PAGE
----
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Arts at Park

Arts at Park works throughout the year to put on events that will bring the arts to the people of Downtown Syracuse and beyond. For more information about upcoming events, or to inquire about having Arts at Park host your event, please email

Upcoming Events


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About sound baths:

Sound bath practices are both ancient and modern. Across cultures and epochs, sound has been used for deep rest and healing. The ancient Romans and Greeks used sound modalities for a variety of purposes. Almost all spiritual traditions use sound a key element in connecting with the sacred. Additionally, indigenous cultures from around the world use sound to heal and to bridge consciousnesses.  Sound can move stuck energy, open the flow of energy through the bodies, engender deep relaxation, lower blood pressure, lower cortisol levels, and allow for deep rest. Modern neuroscience labels sound baths, and yoga nidra, as NSDR (non-sleep deep rest). At such places as Stanford, NSDR is currently being studied, much like mindfulness and meditation, to better understand its unique affects on the body and brain. 


What to bring:

Please consider bringing a yoga mat and a few blankets and/or pillows to the event. You may also want to bring an eye covering. Be as comfortable as possible.  Often sound baths are experienced laying down, but you can also be seated.  While most people remain relatively still during a sound bath, you do not have to remain totally still. If you feel the need to move to be more comfortable, please do. It is best not to eat right before a sound bath, nor do you want to be too hungry. Have some water nearby and stay hydrated.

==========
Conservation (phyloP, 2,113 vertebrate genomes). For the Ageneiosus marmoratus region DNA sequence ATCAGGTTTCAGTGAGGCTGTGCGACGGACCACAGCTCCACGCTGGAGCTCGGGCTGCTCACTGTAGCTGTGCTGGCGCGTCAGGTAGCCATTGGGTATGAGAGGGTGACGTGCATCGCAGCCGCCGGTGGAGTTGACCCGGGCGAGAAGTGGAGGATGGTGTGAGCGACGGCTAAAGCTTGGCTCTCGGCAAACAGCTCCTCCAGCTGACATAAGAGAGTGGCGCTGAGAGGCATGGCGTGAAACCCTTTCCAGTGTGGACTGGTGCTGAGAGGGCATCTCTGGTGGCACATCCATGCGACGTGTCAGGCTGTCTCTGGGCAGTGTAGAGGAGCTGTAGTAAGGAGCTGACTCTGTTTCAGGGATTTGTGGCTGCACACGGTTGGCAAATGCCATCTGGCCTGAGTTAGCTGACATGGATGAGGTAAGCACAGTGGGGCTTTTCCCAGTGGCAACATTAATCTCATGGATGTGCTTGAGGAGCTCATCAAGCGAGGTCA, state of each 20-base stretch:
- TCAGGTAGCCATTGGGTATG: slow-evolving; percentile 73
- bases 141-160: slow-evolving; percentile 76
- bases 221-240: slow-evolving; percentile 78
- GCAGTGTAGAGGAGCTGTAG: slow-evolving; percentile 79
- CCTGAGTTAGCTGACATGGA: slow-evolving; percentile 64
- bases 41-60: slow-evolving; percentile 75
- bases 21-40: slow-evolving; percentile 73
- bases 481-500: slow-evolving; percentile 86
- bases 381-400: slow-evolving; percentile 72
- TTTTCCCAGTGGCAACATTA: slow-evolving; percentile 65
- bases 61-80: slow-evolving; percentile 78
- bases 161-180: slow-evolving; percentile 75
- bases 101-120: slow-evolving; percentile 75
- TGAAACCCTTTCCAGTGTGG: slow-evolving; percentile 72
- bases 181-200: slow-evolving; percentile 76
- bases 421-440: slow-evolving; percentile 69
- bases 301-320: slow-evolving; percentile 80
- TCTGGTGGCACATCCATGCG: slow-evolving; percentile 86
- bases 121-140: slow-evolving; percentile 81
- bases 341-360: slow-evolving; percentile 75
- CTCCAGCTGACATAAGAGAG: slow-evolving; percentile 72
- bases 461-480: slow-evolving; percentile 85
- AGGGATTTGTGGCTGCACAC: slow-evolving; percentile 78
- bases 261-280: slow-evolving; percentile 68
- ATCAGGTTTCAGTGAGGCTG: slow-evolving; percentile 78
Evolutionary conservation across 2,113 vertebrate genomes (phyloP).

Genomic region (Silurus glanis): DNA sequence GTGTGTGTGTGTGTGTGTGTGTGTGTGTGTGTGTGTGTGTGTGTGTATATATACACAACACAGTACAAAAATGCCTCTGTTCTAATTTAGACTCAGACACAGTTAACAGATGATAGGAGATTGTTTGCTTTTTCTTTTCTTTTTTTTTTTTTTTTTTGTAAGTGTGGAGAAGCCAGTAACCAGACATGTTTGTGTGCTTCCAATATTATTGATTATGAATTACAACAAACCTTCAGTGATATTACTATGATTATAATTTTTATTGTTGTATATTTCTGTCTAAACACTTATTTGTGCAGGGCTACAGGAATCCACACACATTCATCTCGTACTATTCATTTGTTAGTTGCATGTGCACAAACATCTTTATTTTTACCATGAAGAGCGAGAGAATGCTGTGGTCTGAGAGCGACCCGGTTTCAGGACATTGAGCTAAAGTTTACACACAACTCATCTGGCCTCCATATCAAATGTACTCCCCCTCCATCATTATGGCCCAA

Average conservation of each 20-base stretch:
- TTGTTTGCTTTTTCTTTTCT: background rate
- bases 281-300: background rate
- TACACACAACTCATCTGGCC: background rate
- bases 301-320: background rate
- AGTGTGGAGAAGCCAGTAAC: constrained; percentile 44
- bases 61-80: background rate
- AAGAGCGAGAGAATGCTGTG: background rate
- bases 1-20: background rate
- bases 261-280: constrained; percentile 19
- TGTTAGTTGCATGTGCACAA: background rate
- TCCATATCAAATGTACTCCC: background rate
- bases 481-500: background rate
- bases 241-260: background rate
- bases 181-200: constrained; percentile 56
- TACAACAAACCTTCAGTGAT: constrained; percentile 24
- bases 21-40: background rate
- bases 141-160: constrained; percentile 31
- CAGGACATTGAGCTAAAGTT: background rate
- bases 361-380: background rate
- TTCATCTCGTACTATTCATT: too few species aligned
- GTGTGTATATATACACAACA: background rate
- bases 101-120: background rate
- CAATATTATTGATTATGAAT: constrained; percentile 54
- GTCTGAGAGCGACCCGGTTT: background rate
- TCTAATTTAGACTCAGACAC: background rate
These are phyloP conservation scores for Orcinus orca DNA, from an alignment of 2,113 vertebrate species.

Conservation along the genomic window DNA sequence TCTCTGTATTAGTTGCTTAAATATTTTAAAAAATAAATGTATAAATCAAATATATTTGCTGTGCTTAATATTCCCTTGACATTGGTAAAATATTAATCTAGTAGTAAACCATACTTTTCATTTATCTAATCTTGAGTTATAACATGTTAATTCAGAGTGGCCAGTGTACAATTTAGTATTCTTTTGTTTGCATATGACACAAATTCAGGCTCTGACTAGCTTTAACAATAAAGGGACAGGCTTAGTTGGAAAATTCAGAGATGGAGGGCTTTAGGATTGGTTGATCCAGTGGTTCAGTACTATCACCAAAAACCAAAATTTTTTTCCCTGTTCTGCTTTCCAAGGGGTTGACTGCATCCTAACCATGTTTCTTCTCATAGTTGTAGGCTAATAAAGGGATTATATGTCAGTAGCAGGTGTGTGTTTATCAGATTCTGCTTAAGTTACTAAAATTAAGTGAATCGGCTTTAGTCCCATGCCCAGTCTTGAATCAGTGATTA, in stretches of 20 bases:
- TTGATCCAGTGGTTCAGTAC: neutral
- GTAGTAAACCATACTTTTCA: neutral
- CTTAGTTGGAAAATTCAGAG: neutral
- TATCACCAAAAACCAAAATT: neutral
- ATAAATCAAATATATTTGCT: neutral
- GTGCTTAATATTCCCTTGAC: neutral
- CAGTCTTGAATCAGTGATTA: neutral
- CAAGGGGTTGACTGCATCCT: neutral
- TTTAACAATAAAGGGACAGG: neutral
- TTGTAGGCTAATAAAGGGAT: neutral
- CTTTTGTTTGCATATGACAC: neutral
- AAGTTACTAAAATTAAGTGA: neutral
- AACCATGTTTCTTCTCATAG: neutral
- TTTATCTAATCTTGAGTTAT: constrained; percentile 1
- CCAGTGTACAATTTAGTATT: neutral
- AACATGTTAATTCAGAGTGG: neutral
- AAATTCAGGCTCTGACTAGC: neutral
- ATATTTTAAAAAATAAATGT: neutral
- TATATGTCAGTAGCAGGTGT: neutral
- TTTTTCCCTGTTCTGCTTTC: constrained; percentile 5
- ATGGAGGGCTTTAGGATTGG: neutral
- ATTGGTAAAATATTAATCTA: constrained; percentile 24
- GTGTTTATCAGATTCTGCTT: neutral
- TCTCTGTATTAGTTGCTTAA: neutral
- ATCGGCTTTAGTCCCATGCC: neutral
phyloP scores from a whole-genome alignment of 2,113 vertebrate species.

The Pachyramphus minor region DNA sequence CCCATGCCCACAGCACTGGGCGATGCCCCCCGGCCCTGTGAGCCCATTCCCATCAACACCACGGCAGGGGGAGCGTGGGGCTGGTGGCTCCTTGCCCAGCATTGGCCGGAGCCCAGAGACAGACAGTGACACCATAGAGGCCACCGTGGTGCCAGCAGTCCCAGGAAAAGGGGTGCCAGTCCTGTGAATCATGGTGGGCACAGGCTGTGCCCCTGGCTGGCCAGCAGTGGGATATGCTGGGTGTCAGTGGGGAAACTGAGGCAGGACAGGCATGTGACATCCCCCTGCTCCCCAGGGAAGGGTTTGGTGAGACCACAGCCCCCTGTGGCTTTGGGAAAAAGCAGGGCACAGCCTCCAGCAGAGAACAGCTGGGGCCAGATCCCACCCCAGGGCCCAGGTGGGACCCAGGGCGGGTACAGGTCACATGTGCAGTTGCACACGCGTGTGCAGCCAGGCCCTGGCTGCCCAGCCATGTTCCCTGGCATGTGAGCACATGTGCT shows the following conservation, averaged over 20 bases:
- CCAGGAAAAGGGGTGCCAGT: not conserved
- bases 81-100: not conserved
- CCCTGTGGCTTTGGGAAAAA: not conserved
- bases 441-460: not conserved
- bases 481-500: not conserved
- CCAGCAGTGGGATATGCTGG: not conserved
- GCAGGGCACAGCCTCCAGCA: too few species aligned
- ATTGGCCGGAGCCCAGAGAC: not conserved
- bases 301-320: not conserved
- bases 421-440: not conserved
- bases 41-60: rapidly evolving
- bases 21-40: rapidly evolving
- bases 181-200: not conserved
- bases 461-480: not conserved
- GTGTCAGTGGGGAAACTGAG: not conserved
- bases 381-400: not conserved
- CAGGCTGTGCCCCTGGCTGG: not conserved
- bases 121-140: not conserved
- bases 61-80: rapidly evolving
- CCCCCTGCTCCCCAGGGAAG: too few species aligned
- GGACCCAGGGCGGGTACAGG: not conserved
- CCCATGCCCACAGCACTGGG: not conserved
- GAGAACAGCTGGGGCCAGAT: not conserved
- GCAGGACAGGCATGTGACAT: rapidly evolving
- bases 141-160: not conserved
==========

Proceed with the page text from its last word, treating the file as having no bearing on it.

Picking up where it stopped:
What to expect:

There is no wrong way to experience the sound bath. Be open to your unique experience. People often enter a state of deep relaxation. It can feel as if one enters a timeless, spacious realm. You might fall asleep, this is not a problem.  Often people feel they are in a liminal space between waking and sleeping.


About the facilitator:

Megan Hook is a sound practitioner, yoga teacher, and mindfulness/meditation facilitator certified  through the UCLA TMF Program, part of the Semel Institute for Neuroscience and Human Biology at UCLA. Megan comes to sound modalities as a professional musician with a degree in classical music from Ithaca College. She is a multi-instrumentalist and a singer/songwriter, releasing music under the name “The Bright Forever.” With a palette of beautiful tones: from the crystal bowls, drums, and gongs, to the harmonium and tanpura, to the human voice, Megan weaves a unique tapestry of healing vibration. More information at

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